Become a GBA Prime member and get instant access to the latest developments in green building, research, and reports from the field.

Replies

  1. Geir_Gaseidnes | | #1

    I am facing the very same challenge, and also in Zone 6. Given a tight envelope, and other machinery pushing and pulling air independent of cooking, I distrust an automated makeup air damper for the vent hood. I think a direct link between the damper and the vent hood makes most sense, open-on-demand. We are looking at Broan for the damper.

    https://www.broan.com/Accessories/Range-Hood-Accessories/Ducting-Dampers-Adapters-Caps/MD6T

    I do worry about cold toes while sautéeing, however.

  2. JC72 | | #2

    https://www.buildingscience.com/documents/insights/bsi-070-first-deal-with-the-manure

    Sounds like you're between the high and low CFM suggests in the link above.

    Normally people live in leaky homes so make up air isn't such a big deal or they just open a window.

  3. Airfix | | #3

    Geir,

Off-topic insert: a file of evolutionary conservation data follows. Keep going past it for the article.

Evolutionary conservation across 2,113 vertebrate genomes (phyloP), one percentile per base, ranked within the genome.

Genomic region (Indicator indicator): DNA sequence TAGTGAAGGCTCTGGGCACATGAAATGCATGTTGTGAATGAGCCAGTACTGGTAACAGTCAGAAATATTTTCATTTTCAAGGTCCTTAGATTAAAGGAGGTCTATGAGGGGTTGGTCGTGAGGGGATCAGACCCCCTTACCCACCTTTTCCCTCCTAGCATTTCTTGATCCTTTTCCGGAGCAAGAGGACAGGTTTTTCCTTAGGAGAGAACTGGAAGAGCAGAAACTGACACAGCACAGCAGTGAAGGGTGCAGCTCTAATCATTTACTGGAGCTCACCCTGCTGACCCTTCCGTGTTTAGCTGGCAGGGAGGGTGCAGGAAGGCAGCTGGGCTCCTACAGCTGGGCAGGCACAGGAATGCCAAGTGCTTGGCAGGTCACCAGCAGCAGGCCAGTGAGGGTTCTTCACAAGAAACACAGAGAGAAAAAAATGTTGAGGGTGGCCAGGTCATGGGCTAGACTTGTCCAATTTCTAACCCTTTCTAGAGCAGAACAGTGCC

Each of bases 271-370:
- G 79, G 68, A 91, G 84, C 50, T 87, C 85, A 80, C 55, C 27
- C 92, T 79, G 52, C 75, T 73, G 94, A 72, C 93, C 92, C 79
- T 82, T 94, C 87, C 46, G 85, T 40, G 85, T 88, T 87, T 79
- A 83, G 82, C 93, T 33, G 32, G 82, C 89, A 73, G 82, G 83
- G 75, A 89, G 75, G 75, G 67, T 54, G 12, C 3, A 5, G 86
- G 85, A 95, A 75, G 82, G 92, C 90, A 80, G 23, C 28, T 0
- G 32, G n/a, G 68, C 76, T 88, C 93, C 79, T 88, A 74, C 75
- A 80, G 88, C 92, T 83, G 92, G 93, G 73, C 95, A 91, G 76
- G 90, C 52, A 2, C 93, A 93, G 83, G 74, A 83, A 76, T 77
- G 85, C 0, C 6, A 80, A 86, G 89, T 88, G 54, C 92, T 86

I'm not sure what an automated makeup air damper is. I was planning to use one like in your link that is electrically connected so that when the vent hood turns on, the damper opens. I think I'm going to have the make up air be active so that there is a fan that turns on in the makeup air line that flows 600 CFM into the house (Per John's link it should be a little more than 600 cfm). I'm not sure if this can be made variable to match the selected hood speed or not.

    Instead of a vent at the kick plate, maybe I could run it up inside the wall and have a vent above my cupboards. So cold head instead of cold toes?

    Steve

    1. Expert Member
      BILL WICHERS | | #4

      An automated makeup air damper basically opens an air pathway from outdoors into your house when you run your vent hood. Assuming you have your vent hood venting to outdoors (not a recirculating type), then the air it blows out that vent to the outdoors needs to be replaced inside the house by an equal amount of “makeup” (replacement) air from outdoors.